Destination wedding brides and grooms frequently ship a lot of the décor, and other necessities, to their wedding venue ahead of time, especially if they're getting married someplace remote where they won't be able to find certain essentials. They spend a lot of time and money to get it there, and then the question becomes what to do with it after the big day?
If you're using a wedding planner, you can easily make arrangements to ship back whatever you want to keep — and anything important, like your guest book and cake topper — and have the planner dispose of everything else however she sees fit. Most hotels will willingly absorb anything you don't want to ship back, too, if you put it in the hands of the banquet manager.
Do-it-yourself brides and grooms are the ones in a tough spot — they spent a fortune to ship it all to their wedding destination, but is it really worth it to spend another fortune to mail back Mardi Gras beads (boxes of them) and bamboo fans? Probably not.
Here are five tips to consider ahead of time:
1. Plan to be at your wedding destination an extra day to mail things back to yourself that you want to keep.
If you got married on Saturday, you can't mail anything until Monday. If you need to leave, you need to make arrangements in advance (including how to pay for it) with a wedding guest who can take care of this for you. Ship packing tape along with your other supplies so you have it when you need it.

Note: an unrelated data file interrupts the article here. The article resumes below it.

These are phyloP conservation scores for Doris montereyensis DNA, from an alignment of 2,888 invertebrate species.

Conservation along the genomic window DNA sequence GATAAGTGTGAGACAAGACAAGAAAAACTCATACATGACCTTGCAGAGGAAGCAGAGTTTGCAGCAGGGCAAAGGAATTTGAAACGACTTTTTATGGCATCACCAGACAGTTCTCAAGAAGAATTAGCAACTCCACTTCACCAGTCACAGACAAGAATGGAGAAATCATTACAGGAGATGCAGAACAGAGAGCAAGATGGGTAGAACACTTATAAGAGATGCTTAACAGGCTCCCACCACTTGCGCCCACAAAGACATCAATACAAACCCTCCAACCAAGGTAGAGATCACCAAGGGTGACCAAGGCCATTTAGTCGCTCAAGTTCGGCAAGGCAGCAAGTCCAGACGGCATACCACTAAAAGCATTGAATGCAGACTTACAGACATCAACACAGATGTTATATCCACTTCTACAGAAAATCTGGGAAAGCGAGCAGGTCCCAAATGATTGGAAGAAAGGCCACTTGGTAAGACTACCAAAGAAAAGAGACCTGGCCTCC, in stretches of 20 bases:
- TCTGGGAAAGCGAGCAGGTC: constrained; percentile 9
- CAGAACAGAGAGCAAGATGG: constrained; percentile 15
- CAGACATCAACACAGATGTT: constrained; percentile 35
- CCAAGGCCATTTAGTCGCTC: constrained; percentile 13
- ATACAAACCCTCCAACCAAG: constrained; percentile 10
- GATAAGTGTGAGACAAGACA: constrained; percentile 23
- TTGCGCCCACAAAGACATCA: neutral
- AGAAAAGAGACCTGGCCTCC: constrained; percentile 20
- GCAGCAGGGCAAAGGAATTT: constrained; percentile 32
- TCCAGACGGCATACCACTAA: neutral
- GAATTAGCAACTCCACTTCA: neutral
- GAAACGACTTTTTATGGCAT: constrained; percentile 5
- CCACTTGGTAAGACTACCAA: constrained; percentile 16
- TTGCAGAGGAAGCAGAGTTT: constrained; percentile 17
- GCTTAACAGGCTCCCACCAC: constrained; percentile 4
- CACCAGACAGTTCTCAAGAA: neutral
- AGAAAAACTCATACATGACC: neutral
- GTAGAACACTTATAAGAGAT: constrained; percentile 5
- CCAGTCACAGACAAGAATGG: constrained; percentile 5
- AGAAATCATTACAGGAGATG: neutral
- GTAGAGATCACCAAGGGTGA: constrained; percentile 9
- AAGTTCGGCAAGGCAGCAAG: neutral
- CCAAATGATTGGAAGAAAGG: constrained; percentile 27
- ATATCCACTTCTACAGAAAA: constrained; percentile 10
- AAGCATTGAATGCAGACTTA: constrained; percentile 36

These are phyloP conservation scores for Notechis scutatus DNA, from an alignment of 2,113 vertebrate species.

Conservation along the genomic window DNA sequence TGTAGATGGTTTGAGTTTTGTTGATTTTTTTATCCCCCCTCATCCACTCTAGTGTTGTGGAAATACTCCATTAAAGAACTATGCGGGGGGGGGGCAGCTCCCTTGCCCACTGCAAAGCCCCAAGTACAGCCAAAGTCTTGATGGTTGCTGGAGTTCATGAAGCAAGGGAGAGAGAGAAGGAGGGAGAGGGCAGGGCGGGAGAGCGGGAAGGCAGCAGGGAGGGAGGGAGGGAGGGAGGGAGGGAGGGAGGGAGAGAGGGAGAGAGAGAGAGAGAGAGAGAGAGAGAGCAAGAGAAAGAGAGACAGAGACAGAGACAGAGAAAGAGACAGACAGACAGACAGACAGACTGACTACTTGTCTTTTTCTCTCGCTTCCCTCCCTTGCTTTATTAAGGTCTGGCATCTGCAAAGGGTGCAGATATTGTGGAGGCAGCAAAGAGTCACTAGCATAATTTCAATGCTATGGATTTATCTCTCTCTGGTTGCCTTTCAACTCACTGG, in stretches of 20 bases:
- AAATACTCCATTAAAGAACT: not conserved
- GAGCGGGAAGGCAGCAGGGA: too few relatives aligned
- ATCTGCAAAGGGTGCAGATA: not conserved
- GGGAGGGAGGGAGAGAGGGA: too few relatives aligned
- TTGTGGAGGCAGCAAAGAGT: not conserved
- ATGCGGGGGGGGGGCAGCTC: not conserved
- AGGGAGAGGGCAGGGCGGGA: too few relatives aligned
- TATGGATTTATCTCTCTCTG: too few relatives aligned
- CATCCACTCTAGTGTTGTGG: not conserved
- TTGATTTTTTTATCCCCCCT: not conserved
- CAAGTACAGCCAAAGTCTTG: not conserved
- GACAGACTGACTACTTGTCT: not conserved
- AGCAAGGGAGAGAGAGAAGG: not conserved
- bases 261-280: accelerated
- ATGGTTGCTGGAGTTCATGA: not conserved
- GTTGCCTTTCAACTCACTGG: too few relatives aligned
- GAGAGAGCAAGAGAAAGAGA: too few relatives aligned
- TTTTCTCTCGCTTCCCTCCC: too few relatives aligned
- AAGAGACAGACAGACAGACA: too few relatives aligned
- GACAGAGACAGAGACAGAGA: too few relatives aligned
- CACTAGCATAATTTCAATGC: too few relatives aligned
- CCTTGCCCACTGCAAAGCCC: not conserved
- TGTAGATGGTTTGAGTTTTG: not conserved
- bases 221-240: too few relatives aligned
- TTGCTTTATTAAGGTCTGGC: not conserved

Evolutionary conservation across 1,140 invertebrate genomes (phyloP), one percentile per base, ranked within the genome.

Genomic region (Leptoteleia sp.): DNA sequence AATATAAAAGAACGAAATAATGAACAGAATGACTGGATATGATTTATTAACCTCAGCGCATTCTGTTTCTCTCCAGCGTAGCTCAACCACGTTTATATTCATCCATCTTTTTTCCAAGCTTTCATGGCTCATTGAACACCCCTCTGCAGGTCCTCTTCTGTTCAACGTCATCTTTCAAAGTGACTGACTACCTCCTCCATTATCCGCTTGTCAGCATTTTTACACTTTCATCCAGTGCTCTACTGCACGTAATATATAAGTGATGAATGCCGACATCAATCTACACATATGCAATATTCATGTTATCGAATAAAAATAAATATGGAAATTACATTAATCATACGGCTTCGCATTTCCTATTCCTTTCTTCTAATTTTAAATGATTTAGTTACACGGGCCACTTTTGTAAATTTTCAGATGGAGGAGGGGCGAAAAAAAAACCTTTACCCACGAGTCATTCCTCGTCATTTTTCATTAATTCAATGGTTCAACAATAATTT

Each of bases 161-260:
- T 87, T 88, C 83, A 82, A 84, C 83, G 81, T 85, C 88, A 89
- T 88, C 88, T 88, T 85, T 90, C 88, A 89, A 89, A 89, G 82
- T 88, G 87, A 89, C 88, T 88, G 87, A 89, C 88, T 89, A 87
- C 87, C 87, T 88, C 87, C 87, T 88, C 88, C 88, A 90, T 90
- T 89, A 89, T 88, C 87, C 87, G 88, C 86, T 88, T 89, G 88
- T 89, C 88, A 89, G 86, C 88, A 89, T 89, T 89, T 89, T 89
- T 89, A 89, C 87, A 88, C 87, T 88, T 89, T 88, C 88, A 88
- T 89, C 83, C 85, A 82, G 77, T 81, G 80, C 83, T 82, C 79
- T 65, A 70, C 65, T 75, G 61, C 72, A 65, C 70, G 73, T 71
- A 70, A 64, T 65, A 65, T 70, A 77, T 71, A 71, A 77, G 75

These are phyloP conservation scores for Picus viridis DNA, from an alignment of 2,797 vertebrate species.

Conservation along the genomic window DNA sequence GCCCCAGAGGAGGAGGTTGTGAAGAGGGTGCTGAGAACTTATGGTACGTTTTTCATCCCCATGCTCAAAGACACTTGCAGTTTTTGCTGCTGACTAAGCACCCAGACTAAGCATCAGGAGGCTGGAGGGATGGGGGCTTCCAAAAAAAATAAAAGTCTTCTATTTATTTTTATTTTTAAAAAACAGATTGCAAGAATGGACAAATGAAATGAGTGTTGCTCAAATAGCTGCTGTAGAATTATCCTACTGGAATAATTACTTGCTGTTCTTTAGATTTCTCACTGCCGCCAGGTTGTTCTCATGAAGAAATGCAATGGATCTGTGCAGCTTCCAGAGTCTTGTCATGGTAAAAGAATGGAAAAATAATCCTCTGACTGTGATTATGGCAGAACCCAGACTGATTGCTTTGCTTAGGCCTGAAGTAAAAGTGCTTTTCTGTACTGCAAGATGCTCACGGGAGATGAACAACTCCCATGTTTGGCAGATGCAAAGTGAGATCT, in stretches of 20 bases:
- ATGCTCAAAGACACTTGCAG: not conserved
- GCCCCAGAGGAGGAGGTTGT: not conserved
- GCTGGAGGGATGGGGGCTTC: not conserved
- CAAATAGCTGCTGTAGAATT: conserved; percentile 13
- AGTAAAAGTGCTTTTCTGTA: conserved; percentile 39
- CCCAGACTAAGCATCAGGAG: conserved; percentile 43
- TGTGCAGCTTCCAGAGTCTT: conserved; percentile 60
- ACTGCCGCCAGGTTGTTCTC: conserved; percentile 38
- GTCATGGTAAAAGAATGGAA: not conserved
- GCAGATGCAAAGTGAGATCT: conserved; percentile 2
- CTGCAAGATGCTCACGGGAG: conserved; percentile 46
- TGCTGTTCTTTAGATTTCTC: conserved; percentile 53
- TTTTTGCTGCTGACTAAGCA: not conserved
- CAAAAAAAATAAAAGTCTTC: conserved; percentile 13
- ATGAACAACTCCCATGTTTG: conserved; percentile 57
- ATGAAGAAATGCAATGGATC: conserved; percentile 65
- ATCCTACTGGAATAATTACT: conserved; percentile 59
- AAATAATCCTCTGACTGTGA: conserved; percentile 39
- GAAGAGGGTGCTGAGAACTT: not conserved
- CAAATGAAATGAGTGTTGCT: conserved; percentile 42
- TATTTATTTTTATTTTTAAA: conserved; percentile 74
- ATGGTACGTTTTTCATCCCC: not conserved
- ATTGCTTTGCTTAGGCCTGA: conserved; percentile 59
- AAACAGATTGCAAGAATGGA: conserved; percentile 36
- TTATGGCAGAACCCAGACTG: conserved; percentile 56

2. Don't try to sell anything to the property manager or the wedding planner — we already have it or we probably don't need it.
It's just awkward. If we see something we want, we'll be sure to ask you. You won't be at your wedding destination long enough to resell any of your décor to anybody else.
3. Find out where the dump is, when it's open, and buy big black trash bags.
Plan one big trash run the day after the wedding (or as soon as it's open), when all the cleanup is finished.
4. Prepare to be billed for leaving things behind that must be taken to the dump or given away.
If you've rented a private villa or chalet, you cannot just leave it all for the property manager to clean up, unless you've made those arrangements in advance, and paid for it.
5. You can donate some things if you research recipients in advance, contact them, and make arrangements.
If you're getting married on a Saturday, nobody is going to be available to accept the donation randomly on a Sunday. Use common sense and make sure your donation is something people would actually WANT to receive. A box of mismatched vases, cocktail napkins with your name on them, and a few dozen Chinese lanterns with burnt-out LEDs really have no value.
Sandy Malone is the owner of Sandy Malone Weddings & Events, a full-service traditional and destination wedding planning company and Do-It-Yourself wedding planning consulting service for DIY brides and grooms based in the Washington, DC area. Sandy is the star of TLC's reality show "Wedding Island," about her destination wedding planning company, Weddings in Vieques. Sandy's book "How to Plan Your Own Destination Wedding: Do-It-Yourself Tips from an Experienced Professional," will be released on March 1st, but is available online for pre-orders now where books are sold.